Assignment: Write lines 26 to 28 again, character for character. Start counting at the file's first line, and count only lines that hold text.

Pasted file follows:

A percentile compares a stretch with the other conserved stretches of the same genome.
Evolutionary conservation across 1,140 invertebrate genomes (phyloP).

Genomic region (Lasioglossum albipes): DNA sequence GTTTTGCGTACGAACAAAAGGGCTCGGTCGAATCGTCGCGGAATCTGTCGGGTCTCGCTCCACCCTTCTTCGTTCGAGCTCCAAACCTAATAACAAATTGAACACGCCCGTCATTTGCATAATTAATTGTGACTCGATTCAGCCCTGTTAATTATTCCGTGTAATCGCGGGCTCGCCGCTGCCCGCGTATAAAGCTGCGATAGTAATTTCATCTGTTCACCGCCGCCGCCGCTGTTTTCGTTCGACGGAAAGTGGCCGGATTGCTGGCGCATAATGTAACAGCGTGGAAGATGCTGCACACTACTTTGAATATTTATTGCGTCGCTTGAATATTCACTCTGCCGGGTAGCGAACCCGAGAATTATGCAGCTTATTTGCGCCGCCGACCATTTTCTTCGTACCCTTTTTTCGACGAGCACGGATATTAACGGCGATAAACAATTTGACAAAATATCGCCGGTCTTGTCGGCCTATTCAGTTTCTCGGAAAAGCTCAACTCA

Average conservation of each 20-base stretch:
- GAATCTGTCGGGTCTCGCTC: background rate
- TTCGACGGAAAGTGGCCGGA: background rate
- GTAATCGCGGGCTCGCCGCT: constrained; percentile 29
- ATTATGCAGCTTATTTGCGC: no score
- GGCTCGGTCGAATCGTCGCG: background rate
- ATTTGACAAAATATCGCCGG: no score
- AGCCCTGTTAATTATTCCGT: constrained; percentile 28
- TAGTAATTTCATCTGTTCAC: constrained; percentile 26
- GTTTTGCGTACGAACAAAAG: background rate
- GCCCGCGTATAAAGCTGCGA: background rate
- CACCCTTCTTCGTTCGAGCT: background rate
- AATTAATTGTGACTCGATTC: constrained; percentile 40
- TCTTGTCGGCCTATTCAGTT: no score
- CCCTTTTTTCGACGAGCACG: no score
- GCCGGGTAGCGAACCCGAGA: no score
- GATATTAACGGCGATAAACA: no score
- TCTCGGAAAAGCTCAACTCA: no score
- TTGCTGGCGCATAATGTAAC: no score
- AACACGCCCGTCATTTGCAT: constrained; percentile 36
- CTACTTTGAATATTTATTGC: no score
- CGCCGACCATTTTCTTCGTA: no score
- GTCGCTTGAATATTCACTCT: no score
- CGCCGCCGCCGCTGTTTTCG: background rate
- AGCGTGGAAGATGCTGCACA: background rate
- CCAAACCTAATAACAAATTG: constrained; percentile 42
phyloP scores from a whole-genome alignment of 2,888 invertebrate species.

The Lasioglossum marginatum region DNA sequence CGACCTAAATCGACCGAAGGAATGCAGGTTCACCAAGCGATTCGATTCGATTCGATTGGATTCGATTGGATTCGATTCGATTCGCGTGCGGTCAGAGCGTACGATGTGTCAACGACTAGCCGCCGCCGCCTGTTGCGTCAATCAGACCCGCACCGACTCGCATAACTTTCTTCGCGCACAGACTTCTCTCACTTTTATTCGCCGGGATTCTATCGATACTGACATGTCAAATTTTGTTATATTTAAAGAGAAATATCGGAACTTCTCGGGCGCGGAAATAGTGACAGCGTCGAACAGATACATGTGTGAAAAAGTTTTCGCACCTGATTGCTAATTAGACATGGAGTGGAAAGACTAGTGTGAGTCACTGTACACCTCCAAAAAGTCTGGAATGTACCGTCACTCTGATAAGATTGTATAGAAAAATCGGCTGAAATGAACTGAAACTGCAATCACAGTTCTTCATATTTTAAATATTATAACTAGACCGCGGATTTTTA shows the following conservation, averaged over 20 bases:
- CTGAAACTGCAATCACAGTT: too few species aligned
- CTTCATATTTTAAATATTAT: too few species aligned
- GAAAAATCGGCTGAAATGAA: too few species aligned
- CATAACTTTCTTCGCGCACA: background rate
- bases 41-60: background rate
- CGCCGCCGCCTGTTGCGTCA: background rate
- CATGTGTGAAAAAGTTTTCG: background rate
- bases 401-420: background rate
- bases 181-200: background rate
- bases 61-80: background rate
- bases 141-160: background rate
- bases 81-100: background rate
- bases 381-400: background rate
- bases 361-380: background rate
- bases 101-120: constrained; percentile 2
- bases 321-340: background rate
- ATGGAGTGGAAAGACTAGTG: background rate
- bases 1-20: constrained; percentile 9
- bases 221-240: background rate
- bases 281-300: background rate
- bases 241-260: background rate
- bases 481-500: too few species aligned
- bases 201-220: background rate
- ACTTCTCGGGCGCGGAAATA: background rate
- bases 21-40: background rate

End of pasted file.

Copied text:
- GTCGCTTGAATATTCACTCT: no score
- CGCCGCCGCCGCTGTTTTCG: background rate
- AGCGTGGAAGATGCTGCACA: background rate